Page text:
Computer 510 typically includes a variety of computer readable media and can be any available media that can be accessed by computer 510. The system memory 530 may include computer storage media in the form of volatile and/or nonvolatile memory such as read only memory (ROM) and/or random access memory (RAM). By way of example, and not limitation, system memory 530 may also include an operating system, application programs, other program modules, and program data.

A user can enter commands and information into the computer 510 through input devices 540, non-limiting examples of which can include a keyboard, keypad, a pointing device, a mouse, stylus, touchpad, touchscreen, trackball, motion detector, camera, microphone, joystick, game pad, scanner, or any other device that allows the user to interact with computer 510. A monitor or other type of display device is also connected to the system bus 522 via an interface, such as output interface 550. In addition to a monitor, computers can also include other peripheral output devices such as speakers and a printer, which may be connected through output interface 550.

The computer 510 may operate in a networked or distributed environment using logical connections to one or more other remote computers, such as remote computer 570. The remote computer 570 may be a personal computer, a server, a router, a network PC, a peer device or other common network node, or any other remote media consumption or transmission device, and may include any or all of the elements described above relative to the computer 510. The logical connections depicted in FIG. 5 include a network 562, such local area network (LAN) or a wide area network (WAN), but may also include other networks/buses e.g., cellular networks.

As mentioned above, while exemplary embodiments have been described in connection with various computing devices and network architectures, the underlying concepts may be applied to any network system and any computing device or system in which it is desirable to publish or consume media in a flexible way.

Also, there are multiple ways to implement the same or similar functionality, e.g., an appropriate API, tool kit, driver code, operating system, control, standalone or downloadable software object, etc. which enables applications and services to take advantage of the techniques described herein. Thus, embodiments herein are contemplated from the standpoint of an API (or other software object), as well as from a software or hardware object that implements one or more aspects described herein. Thus, various embodiments described herein can have aspects that are wholly in hardware, partly in hardware and partly in software, as well as in software.

The word “exemplary” is used herein to mean serving as an example, instance, or illustration. For the avoidance of doubt, the aspects disclosed herein are not limited by such examples. In addition, any aspect or design described herein as “exemplary” is not necessarily to be construed as preferred or advantageous over other aspects or designs, nor is it meant to preclude equivalent exemplary structures and techniques known to those of ordinary skill in the art. Furthermore, to the extent that the terms “includes,” “has,” “contains,” and other similar words are used in either the detailed description or the claims, for the avoidance of doubt, such terms are intended to be inclusive in a manner similar to the term “comprising” as an open transition word without precluding any additional or other elements.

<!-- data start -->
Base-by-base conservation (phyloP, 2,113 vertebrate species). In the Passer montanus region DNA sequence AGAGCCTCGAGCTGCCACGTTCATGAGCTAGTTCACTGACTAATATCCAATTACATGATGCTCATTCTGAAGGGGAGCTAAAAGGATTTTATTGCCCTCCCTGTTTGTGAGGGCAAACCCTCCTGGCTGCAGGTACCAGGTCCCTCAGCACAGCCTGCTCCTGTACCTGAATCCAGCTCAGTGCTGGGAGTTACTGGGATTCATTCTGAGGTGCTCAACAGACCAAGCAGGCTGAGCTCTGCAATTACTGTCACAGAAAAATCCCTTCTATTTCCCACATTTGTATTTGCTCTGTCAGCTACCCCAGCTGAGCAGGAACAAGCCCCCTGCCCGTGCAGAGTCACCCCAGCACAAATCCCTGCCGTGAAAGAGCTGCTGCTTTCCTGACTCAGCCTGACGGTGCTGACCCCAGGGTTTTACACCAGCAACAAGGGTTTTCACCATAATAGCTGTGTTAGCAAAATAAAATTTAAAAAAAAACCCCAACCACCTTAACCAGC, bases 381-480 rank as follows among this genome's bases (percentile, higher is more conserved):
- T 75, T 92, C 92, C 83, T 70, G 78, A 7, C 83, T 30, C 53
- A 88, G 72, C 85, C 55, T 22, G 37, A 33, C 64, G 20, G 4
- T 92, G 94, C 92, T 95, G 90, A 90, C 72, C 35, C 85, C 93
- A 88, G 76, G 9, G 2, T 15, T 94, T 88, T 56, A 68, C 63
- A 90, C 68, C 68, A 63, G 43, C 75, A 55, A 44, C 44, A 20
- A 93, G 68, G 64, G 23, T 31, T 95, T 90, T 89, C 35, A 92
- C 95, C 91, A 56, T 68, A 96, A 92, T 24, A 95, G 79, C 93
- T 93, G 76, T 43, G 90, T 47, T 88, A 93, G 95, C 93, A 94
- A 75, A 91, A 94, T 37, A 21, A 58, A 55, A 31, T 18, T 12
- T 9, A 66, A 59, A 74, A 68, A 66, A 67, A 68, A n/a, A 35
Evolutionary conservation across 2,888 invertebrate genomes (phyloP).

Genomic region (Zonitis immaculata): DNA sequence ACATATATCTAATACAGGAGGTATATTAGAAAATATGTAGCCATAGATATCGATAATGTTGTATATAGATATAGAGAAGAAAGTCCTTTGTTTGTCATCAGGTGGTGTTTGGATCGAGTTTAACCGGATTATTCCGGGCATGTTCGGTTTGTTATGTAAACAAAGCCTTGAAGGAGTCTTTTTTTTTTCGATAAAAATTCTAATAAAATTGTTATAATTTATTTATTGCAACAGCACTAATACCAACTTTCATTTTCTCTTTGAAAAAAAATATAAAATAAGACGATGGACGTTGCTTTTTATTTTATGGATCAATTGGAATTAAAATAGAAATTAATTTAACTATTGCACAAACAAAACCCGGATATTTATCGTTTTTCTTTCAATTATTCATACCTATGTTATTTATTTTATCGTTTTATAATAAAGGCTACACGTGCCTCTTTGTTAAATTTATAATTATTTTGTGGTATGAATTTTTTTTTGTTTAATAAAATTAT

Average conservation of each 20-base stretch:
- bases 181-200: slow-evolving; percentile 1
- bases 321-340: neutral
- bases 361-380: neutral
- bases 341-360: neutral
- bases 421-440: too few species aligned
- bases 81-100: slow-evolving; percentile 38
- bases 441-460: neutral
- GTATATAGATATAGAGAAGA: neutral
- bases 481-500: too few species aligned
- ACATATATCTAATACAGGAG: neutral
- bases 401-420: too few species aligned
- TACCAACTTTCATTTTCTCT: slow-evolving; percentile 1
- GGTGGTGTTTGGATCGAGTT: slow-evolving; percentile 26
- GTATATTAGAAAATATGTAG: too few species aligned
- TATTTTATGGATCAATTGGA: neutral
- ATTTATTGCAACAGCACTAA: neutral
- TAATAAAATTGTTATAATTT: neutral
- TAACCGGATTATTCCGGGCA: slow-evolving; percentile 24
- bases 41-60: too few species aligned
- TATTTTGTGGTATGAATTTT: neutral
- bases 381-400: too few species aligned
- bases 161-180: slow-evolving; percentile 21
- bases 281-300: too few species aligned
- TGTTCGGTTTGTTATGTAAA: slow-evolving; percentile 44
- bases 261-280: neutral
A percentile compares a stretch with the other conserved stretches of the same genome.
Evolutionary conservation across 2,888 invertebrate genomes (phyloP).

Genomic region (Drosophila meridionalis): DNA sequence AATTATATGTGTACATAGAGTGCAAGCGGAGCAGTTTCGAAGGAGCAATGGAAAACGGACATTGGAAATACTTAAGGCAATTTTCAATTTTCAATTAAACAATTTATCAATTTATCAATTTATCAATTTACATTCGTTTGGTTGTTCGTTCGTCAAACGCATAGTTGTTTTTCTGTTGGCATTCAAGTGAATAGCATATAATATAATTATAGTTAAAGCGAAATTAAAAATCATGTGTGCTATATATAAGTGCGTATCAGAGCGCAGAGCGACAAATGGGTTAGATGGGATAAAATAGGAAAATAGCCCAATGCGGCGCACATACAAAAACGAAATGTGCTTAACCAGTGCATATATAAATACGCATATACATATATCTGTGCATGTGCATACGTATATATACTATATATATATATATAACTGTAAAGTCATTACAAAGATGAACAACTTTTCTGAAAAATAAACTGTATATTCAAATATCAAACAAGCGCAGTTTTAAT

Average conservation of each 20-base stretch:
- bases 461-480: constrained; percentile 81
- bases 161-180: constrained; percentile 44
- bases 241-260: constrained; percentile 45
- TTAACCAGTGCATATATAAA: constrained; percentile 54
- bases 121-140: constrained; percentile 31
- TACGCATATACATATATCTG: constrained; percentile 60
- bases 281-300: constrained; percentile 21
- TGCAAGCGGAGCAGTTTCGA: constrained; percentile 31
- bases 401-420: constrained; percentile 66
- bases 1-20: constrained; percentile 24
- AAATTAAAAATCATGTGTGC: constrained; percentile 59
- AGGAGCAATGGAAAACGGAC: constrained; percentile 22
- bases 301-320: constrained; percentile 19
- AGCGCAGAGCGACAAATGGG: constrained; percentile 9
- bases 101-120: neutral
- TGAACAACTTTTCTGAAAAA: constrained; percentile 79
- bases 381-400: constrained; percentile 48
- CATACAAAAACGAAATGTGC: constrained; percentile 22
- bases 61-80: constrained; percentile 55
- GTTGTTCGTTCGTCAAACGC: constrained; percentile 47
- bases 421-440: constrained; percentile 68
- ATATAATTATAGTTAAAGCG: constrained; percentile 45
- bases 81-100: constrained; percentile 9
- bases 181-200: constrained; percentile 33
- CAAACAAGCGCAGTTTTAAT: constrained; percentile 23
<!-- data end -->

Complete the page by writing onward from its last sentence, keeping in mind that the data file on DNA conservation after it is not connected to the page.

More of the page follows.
Computing devices typically include a variety of media, which can include computer-readable storage media and/or communications media, in which these two terms are used herein differently from one another as follows. Computer-readable storage media can be any available storage media that can be accessed by the computer, is typically of a non-transitory nature, and can include both volatile and nonvolatile media, removable and non-removable media. By way of example, and not limitation, computer-readable storage media can be implemented in connection with any method or technology for storage of information such as computer-readable instructions, program modules, structured data, or unstructured data. Computer-readable storage media can include, but are not limited to, RAM, ROM, EEPROM, flash memory or other memory technology, CD-ROM, digital versatile disk (DVD) or other optical disk storage, magnetic cassettes, magnetic tape, magnetic disk storage or other magnetic storage devices, or other tangible and/or non-transitory media which can be used to store desired information. Computer-readable storage media can be accessed by one or more local or remote computing devices, e.g., via access requests, queries or other data retrieval protocols, for a variety of operations with respect to the information stored by the medium.

On the other hand, communications media typically embody computer-readable instructions, data structures, program modules or other structured or unstructured data in a data signal such as a modulated data signal, e.g., a carrier wave or other transport mechanism, and includes any information delivery or transport media. The term “modulated data signal” or signals refers to a signal that has one or more of its characteristics set or changed in such a manner as to encode information in one or more signals. By way of example, and not limitation, communication media include wired media, such as a wired network or direct-wired connection, and wireless media such as acoustic, RF, infrared and other wireless media.